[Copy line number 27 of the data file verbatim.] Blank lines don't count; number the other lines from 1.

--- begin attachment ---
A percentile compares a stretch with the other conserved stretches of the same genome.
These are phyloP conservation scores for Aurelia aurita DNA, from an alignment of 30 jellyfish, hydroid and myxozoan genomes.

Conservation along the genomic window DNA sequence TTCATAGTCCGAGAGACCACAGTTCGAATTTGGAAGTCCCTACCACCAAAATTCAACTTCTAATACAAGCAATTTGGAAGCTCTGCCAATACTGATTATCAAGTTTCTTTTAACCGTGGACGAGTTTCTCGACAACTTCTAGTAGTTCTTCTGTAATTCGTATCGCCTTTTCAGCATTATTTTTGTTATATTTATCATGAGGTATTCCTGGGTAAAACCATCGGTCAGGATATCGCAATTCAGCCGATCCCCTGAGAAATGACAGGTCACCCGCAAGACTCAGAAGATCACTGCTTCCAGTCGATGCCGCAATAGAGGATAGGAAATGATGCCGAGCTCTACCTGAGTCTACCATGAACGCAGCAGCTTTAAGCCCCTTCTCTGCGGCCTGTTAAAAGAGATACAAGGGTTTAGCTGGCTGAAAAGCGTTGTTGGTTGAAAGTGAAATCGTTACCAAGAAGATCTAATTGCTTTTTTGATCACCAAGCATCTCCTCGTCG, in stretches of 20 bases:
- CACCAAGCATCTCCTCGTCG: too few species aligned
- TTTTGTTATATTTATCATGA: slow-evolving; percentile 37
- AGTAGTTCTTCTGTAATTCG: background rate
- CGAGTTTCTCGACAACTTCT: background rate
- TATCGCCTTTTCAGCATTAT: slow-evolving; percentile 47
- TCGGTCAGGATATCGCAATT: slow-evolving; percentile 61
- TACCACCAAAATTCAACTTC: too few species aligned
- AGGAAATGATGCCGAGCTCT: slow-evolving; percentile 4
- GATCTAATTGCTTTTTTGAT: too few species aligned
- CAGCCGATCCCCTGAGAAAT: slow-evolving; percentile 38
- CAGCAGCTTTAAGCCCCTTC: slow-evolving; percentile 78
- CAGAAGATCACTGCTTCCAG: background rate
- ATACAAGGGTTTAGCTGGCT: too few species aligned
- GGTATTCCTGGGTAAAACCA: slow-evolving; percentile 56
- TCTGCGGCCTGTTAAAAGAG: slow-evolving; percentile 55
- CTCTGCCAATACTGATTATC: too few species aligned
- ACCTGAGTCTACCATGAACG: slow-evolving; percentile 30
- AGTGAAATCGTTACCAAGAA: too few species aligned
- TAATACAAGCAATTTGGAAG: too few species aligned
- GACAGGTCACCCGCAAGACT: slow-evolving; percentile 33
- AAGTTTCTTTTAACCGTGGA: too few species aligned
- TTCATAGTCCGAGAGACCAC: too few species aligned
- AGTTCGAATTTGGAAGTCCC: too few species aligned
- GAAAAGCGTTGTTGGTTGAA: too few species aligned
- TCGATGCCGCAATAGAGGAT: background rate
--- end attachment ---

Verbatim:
- GAAAAGCGTTGTTGGTTGAA: too few species aligned